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100 years ago in Batavia history: Senate hears competing charter proposals

Batavia officially became a city on Jan. 1, 1915, after having been an incorporated village since 1823. The transition involved a progression through several steps during 1914. I will be acknowledging each of these events 100 years after their occurrence in 1914.

Last month, I reported on how the Village of Batavia Aldermen, the equivalent of today’s City Council, had become unhappy with the work of a Charter Revision Commission appointed several years earlier. As a result, the Aldermen wrote a competing proposal and presented it to the community on Feb. 4, 1914. Then the Aldermen announced that their proposal would be submitted to a straw vote in order to gauge community support. The ballot simply read, “Shall the charter as prepared by the Aldermen be sent to Albany?” When voters cast 488 “yes” votes versus 451 “no” votes, the Aldermen chose to see the results as a ringing endorsement of their proposal and sent it off to the State Senate and Assembly.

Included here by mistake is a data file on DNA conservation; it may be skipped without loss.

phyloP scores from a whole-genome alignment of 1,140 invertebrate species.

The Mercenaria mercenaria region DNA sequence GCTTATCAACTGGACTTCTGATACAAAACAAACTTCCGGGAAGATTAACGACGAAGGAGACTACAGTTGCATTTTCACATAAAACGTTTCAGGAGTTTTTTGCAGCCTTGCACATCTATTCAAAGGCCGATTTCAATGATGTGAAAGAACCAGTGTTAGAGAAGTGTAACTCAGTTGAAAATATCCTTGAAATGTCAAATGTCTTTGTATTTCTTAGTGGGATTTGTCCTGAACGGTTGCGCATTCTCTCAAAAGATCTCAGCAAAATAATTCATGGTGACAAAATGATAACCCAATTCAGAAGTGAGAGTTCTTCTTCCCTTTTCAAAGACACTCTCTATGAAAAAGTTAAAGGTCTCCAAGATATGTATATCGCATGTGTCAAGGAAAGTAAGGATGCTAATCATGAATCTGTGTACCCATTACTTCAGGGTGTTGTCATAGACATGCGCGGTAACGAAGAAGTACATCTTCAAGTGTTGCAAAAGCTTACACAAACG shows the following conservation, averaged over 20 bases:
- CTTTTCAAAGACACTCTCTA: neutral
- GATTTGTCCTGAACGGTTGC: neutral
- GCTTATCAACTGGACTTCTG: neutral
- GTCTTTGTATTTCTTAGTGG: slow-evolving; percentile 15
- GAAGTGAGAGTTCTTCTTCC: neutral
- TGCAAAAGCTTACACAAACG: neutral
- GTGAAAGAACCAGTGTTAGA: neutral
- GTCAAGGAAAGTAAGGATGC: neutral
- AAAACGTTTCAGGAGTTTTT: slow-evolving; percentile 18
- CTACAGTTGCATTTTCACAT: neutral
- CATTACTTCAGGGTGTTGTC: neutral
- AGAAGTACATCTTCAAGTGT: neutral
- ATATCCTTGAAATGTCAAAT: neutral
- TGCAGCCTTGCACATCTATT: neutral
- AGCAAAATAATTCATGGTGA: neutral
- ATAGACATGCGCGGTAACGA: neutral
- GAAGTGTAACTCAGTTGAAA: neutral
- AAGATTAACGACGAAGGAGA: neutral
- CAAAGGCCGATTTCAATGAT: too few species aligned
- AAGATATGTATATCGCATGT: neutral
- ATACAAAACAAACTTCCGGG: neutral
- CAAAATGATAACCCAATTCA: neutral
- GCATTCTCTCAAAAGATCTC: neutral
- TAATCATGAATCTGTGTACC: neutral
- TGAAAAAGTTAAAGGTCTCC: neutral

It was 100 years ago, March 10, 1914, that a joint committee from the Assembly and Senate met to hear the competing charter proposals. Edward Russell, chair of the Charter Revision Commission, spoke to the gathering. He asserted that: the straw vote on the Aldermen’s proposal had not been taken in a proper or legal manner; that ballots were pre-marked and passed out on the street to any who might wish to go in and vote; that the total vote was a small proportion of the eligible voters; and that persons had voted who were not eligible to do so. Furthermore, Russell said, the Aldermen had used misrepresentation and deceit to persuade “liquor interests” to pay for lobbyists to speak against the proposal of the Charter Revision Commission.

At this point, Batavia’s mayor, Louis Wiard, rose to speak against these charges. But before he could do so, Senator Thomas Cullen, who was chairing the hearing, expressed disbelief that a community like Batavia would conduct an irregular vote and gaveled the session to a close.

In two weeks, I’ll let you know what happened when the Senators and Assemblymen eventually voted on the two charter proposals.

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